I forget which kit it was or the company that made it ( I want to say it was Revell, but I could be wrong ) but it was moulded in plastic that was multiple colours, sort of what your dog or cat would throw up. It was absolutely hideous looking.    



#13 Longbox55

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Posted 06 May 2013 - 12:17 PM

Why, in the name of God, did you mold the 1955 Chevy Stepside Street Machine model in dark purple?

 

 

Just out of curiosity, where did you find that kit molded in purple???? I've only seen it molded in gray or light tan.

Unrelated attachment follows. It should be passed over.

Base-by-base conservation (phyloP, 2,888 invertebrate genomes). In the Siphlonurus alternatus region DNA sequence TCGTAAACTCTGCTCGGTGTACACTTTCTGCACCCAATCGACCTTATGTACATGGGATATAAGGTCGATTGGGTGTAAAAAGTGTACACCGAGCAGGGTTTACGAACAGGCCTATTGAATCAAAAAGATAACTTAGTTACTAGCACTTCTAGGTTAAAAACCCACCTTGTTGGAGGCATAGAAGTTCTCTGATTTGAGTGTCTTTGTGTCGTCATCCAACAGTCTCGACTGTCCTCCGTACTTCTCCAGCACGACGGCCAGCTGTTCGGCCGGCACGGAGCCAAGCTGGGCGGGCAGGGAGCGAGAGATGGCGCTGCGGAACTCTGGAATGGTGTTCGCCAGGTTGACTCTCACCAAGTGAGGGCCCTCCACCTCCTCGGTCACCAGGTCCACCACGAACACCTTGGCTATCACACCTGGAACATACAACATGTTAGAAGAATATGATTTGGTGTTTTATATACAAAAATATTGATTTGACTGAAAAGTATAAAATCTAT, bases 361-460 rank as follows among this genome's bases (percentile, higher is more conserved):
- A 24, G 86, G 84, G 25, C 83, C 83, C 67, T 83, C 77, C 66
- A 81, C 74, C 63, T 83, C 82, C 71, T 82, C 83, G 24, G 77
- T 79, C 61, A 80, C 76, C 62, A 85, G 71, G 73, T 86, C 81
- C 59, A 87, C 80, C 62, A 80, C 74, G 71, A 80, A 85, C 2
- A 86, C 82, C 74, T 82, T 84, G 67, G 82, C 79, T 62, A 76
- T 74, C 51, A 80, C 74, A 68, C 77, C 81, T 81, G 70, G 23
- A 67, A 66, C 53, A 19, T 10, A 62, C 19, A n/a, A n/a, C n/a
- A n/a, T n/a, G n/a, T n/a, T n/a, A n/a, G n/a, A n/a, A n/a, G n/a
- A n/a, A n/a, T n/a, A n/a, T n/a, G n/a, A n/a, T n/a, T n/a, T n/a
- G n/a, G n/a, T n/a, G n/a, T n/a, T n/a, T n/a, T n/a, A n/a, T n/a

#14 pharoah

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Posted 06 May 2013 - 03:39 PM

Were they all like that?

I'm thinking I had one when they first came out and it was that generic light gray color.



#15 Chuck Most

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Posted 06 May 2013 - 03:51 PM

Were they all like that?

I'm thinking I had one when they first came out and it was that generic light gray color.

The original ones were. A few years back they reissued it and it was molded in color- I think it came with a few pots of acrylic paint, a brush, and some non toxic glue as well. Not only was the plastic purple, it was also really brittle.



#16 zenrat

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Posted 06 May 2013 - 03:55 PM